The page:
Were us spoiled city folk going to be able to appreciate the simplicity and beauty of Punjab? Would the mighty Himalayas be all they are said to be? Is driving in these parts different to what we're used to down south? Those were some of the questions floating around inside my head, as I walked out of the Sree Guru Ramdas Jee International Airport to the cab that was to ferry us to the hotel, for our briefing and flag off.
Nissan was celebrating the first anniversary of the Terrano with a drive called the Son of the Soil experience. Our itinerary described a route of 300 kilometres, beginning in spiritual Amritsar, Punjab, through to the India-Pakistan-border-neighbouring town of Gurdaspur, and finally climbing up to Palampur in the Kangra Valley, Himachal Pradesh.
The story continues on the next slide.
A sandwich, a quick puff, and the hour had arrived to make tracks towards the Himalayan foothills. This was my first time this far north, and the anticipation of finally getting to glimpse the largest mountain range in the world was hard to contain. The conditions couldn't have better too, and Punjab in the winter sun was going to be plenty fun, such dictated the upbeat mood of all the invited hacks.
We're a truly privileged lot, I thought, as we got into our assigned Terranos. Our was a Bronze Grey 90 PS diesel example, and yours truly had the honour of piloting the lead car of the convoy out of Amritsar. Good thing I didn't stall. The Radisson Blu hotel disappeared out of the rear view mirror, and we began our sojourn from the Golden Temple city towards the Punjabiyat resort in Gurdaspur.
As the kilometres began to tick over on the narrow stretch of highway tarmac, we marvelled at how green Punjab was, with acres and acres of lush green expanses of paddy fields, sugarcane plantations, and other crops on either side of the road.
People seem to be very calm in Punjab, or at least in the parts we drove through. It was still India, by all means, with motorists appearing suddenly out of nowhere on occasion, but the aggressive driving manners of city motorists was somehow thankfully absent. Two-wheelers, cars, pedestrians and combine harvesters alike seemed to find motoring harmony, and the asphalt was shared amicably by all.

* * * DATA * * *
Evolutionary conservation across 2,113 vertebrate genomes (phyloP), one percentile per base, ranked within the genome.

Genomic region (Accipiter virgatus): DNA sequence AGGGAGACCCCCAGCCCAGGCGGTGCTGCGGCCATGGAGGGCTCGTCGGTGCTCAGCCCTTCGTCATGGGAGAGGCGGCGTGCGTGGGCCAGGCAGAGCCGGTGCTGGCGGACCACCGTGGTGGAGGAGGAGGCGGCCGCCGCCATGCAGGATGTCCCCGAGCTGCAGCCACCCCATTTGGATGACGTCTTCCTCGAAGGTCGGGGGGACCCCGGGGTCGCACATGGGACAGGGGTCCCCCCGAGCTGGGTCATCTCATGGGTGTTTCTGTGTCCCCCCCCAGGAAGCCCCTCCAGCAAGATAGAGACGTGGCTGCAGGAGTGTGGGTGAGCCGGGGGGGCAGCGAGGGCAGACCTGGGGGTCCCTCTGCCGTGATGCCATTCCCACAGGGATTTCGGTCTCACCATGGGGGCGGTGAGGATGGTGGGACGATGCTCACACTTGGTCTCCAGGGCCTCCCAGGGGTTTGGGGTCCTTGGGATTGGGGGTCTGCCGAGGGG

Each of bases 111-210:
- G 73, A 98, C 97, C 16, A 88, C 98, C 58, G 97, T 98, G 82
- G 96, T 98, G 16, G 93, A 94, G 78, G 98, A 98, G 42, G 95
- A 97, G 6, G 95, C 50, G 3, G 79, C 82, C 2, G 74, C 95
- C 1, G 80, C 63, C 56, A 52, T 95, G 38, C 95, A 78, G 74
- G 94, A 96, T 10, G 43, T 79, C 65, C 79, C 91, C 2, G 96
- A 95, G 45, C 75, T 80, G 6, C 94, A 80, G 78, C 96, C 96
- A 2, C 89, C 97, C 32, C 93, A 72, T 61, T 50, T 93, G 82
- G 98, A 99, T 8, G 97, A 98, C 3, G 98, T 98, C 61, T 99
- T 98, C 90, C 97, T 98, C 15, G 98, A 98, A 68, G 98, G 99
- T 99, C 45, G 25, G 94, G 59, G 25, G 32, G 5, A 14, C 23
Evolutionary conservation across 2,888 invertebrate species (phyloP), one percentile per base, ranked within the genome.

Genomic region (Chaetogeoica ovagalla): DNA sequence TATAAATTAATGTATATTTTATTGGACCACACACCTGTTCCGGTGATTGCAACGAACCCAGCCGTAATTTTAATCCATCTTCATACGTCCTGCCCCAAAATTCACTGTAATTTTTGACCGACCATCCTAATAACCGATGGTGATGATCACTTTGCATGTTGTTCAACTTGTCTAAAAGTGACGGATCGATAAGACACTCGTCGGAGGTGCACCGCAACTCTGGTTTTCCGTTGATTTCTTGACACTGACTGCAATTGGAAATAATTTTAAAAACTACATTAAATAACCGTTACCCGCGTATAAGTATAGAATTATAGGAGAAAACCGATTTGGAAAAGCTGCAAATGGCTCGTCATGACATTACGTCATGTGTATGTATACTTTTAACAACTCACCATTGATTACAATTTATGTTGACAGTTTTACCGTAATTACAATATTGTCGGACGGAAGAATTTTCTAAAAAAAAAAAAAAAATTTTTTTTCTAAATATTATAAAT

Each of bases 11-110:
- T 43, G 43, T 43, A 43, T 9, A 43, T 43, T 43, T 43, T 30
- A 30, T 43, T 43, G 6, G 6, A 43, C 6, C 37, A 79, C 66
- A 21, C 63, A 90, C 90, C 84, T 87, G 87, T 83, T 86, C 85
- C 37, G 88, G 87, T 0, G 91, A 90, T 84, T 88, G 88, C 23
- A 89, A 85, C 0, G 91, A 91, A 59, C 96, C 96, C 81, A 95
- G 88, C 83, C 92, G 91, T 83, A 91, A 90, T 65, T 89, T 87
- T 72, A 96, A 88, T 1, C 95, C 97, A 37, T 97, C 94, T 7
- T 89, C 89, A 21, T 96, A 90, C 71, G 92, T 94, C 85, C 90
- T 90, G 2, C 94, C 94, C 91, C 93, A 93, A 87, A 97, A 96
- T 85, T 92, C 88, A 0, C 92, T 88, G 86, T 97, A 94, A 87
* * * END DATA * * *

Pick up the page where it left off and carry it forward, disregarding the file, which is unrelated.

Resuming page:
While our out-of-state-registered Terrano didn't provoke angry honking from other road users, it did arouse the curiosity of a passing policeman in a Maruti Alto police car when we stopped for a few shots. Of er, digital imagery, that is. We tried explaining to him our journalist credentials, but our accented Hindi and strange inclination towards capturing pictures of an automobile on the side of the road must have seemed out of the ordinary.
However, the driver of our support car turned out to be from the area and we knew we were out of ‘trouble', when a brief explanation provided of our background was followed by some back slapping and friendly, sing-song chatter in Punjabi between them. All in the middle of the road, mind you. But we were soon on our way again and thought it would be nice to see a Gurudwara up close, and were directed into the property of a beautiful Sikh worship house near Batala. There were some curious onlookers here too, obviously, seeing our trigger-happy fingers, and my ahem, scholarly Hindi seemed amusing to one in particular. We were on holy ground after all, so I tried to humbly explain our intentions as best I could. He eventually settled for my lekhak credentials however, after a couple of minutes of my polite nodding and smiling while he shot line after Punjabi line at me.
We soon turned off the highway on to a side road that would lead us to Punjabiyat, a farmland resort with rather luxurious mud house accommodation and expanses of fields of sugarcane and wheat, that was to be the location for a late lunch.
The stunning locale proved to be a lovely backdrop to our lip-smacking food, which included a huge spread of delicious makki di roti, naan, pyaas aur muli, sarso da saag, dal makhani, and chicken curry. The sweet lassi accompaniment perfectly complemented the traditional flavours of the outdoor meal on the charpai, and I was touched by the warmth of the caring staff who served us our food.
Traditional Punjab met the talented Terrano here, and we tried to make use of the chance of a unique photo op with the protagonist vehicle alongside a tractor and a bull-drawn tonga. One of our journo friends even decided to take them all on in an official Son of the Soil drag race. Daresay his generous proportions saw me putting my money on the 90 horses of the Nissan though. What say, Venkat?
Full stomachs always spawn renewed energy and good moods, and this was the case as we continued on towards where I think all of us were secretly itching to go from the start of our excursion, to the hills of Himachal Pradesh. Much to the indignation of the hired help to keep the cars clean, no doubt, a little dust-kicking seemed in order before our exit out of Punjabiyat.
Must take this opportunity to compliment our transport here. The Terrano's stocky and compact proportions suited the narrow back highways of Punjab perfectly, and we were cocooned in the comfort of the air conditioning and the brilliant ride which handled with aplomb the warm weather and bad sections of road respectively. This was the 90 PS, lower-specced XL variant, but with a little working of the gearbox, it was possible to achieve reasonable performance.